The proposed receiving site was previously the site of an extensive 155-acre prairie dog colony that has since died off. The prairie dogs are being removed from multiple city sites with the dogs near Foothills Community Park being moved first.
CITY OF BOULDER PRESS RELEASE– FOR THOSE TOO IGNORANT TO KNOW HOW THE BUSINESS WORKS
Public hearings to begin April 18
Boulder County, Colo. – Local, state, and federal land-management agencies, to include the U.S. Forest Service, National Park Service, Colorado Parks & Wildlife, Boulder County, City of Boulder, and City of Longmont are partnering to develop a long‐term, multi‐agency master plan for a network of access points and travel corridors for non‐motorized users in the foothills and mountains of Boulder County.
What: Regional Mountain Trails Master Planning
When: Meetings will be held from mid-April to mid-May, the first meeting will be held on April 18, 6:30 – 8:00 p.m.
Where: Eleven locations throughout the county, the first meeting will be held at the Boulder County Courthouse, 1325 Pearl Street, 3rd floor
The goal of the Regional Mountain Trails Master Plan is to connect communities and recreation areas in the mountains and foothills to regional trails in the plains. The plan will emphasize linking existing trails and trail systems.
“We are excited to collaborate with the community and our fellow land managers on this plan for trails that will direct our work as individual organizations toward a common goal for trails over the coming years,” said Justin Atherton-Wood, Resource Planner for Boulder County Parks and Open Space. “This plan will be drafted in a manner that is sensitive to the resources and values unique to this part of the region, and one that contributes to a more sustainable future for Boulder County.”
To help define the many unique opportunities and challenges of this effort, the partners are initiating a period of public outreach this spring to gather comments on the community’s needs, expectations, and concerns with the project. It is anticipated that this initial phase will result in a set of principles and community values that will guide the remainder of this year-long planning process.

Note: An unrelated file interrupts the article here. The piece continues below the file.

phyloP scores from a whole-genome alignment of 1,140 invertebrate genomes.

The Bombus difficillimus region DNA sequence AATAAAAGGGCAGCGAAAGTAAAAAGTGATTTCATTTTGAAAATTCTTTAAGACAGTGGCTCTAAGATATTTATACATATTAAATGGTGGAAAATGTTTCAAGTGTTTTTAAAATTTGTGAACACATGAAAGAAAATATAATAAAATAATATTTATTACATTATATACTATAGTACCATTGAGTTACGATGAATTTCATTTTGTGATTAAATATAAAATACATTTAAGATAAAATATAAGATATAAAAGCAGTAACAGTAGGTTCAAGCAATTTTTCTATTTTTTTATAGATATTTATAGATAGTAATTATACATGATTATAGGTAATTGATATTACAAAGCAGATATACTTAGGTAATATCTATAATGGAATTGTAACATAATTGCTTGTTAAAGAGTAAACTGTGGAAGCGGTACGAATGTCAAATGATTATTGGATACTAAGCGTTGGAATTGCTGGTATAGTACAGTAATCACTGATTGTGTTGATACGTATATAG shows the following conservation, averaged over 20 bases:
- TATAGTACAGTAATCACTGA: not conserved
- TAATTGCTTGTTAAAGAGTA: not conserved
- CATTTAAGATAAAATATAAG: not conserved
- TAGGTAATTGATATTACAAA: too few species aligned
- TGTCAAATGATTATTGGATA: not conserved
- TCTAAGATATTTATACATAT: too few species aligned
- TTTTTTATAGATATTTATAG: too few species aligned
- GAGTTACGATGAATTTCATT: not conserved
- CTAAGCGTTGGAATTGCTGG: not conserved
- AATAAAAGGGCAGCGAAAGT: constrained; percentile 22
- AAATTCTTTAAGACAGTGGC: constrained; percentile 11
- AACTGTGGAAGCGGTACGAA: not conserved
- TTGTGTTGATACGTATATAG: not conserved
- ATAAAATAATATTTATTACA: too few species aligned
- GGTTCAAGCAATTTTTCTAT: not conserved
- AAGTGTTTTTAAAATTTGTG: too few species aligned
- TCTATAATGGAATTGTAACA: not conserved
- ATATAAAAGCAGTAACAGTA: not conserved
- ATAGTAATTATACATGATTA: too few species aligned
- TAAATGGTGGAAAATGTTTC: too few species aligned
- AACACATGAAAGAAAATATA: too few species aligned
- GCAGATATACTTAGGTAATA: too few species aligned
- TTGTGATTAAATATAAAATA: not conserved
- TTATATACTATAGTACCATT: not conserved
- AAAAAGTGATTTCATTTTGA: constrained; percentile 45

For more information about the project and upcoming meeting dates and locations visit the project website:www.RegionalMountainTrails.com. Or contact Garry Sanfaçon, Public Outreach Coordinator, at 720-564-2642 or firstname.lastname@example.org.
A new look at conditions after a Manhattan-sized asteroid slammed into a region of Mexico in the dinosaur days indicates the event could have triggered a global firestorm that would have burned every twig, bush and tree on Earth and led to the extinction of 80 percent of all Earth’s species, says a new University of Colorado Boulder study.
Led by Douglas Robertson of the Cooperative Institute for Research in Environmental Sciences, or CIRES, the team used models that show the collision would have vaporized huge amounts of rock that were then blown high above Earth’s atmosphere. The re-entering ejected material would have heated the upper atmosphere enough to glow red for several hours at roughly 2,700 degrees Fahrenheit — about the temperature of an oven broiler element — killing every living thing not sheltered underground or underwater.
The CU-led team developed an alternate explanation for the fact that there is little charcoal found at the Cretaceous-Paleogene, or K-Pg, boundary some 66 million years ago when the asteroid struck Earth and the cataclysmic fires are believed to have occurred. The CU researchers found that similar studies had corrected their data for changing sedimentation rates. When the charcoal data were corrected for the same changing sedimentation rates they show an excess of charcoal, not a deficiency, Robertson said.